Computer models suggest that the melting West Antarctic Ice Sheet (WAIS) is melting at a rapidly accelerating rate. A new computer simulation shows that at current melting rates, the ice sheet will hit a critical point in about 60 years, and could result in a sea level rise of as much as 3m over the next several centuries.
The results of this latest simulation, run by a pair of scientists from the Potsdam Institute for Climate Impact Research, just appeared in the latest edition of the Proceedings of the National Academy of Science.
The West Antarctic Ice Sheet (Credit: NASA)
Over the past decade, scientists have carefully watched the Amundsen Sea sector. This region of West Antarctica is currently suffering tremendous losses in ice volume, and its ongoing collapse is triggering downstream effects elsewhere on the continent. A recent NASA study suggests that the Antarctic ice sheet is adding more ice than it's losing, but this won't likely be the case for much longer.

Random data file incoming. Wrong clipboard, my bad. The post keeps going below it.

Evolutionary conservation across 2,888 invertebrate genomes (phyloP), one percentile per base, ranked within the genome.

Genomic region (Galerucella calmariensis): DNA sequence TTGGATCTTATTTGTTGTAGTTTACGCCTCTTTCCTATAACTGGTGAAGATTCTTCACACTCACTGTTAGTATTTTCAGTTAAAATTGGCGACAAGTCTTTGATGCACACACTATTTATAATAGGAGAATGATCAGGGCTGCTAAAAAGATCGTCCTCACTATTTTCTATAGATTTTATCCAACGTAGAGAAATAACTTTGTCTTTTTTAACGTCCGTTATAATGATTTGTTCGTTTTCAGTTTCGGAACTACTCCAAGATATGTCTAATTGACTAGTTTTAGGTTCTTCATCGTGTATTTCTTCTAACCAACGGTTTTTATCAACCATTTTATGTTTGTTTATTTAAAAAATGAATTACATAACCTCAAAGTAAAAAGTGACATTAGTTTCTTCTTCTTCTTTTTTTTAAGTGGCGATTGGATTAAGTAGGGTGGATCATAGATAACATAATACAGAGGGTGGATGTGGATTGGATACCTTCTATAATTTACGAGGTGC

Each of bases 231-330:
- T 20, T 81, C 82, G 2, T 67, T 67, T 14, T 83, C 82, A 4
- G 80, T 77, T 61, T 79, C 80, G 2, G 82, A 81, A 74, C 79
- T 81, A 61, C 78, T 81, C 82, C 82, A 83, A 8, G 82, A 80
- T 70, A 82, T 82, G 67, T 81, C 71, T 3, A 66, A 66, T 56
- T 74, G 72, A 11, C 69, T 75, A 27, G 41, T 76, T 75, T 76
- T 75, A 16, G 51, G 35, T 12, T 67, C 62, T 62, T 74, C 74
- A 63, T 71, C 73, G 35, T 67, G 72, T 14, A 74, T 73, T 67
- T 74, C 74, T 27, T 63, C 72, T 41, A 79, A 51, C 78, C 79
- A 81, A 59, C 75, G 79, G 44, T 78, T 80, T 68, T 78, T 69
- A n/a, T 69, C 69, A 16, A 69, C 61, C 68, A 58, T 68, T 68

To get a sense of where this region is headed in the long-term, Johannes Feldmann and Anders Levermann ran their simulation to project the topographical conditions hundreds, and even thousands, of years from now -- further in the future than any previous study.
The ultimate purpose was to determine whether or not the current Amundsen instability could lead to the entire ice sheet collapsing into the sea. The simulations suggest that this is in fact the case.
The models show that 60 more years of meltage at the current rate -- a very reasonable estimate -- will push the WAIS past a critical point-of-no-return. Beyond this threshold, a complete, long-term disintegration is predicted to occur. Feldmann and Levermann worry that the WAIS has already become critically unstable, and that this region has already passed the threshold point.
The study also predicts that, over the course of the next several centuries or millennia, the oceans will rise by as much as 3m.
"Our results show that if the Amundsen Sea sector is destabilized, then the entire marine ice sheet will discharge into the ocean, causing a global sea-level rise of about 3 m," conclude the authors in the study. "We thus might be witnessing the beginning of a period of self-sustained ice discharge from West Antarctica that requires long-term global adaptation of coastal protection."
Read the entire study at Proceedings of the National Academy of Sciences: "Collapse of the West Antarctic Ice Sheet after local destabilization of the Amundsen Basin".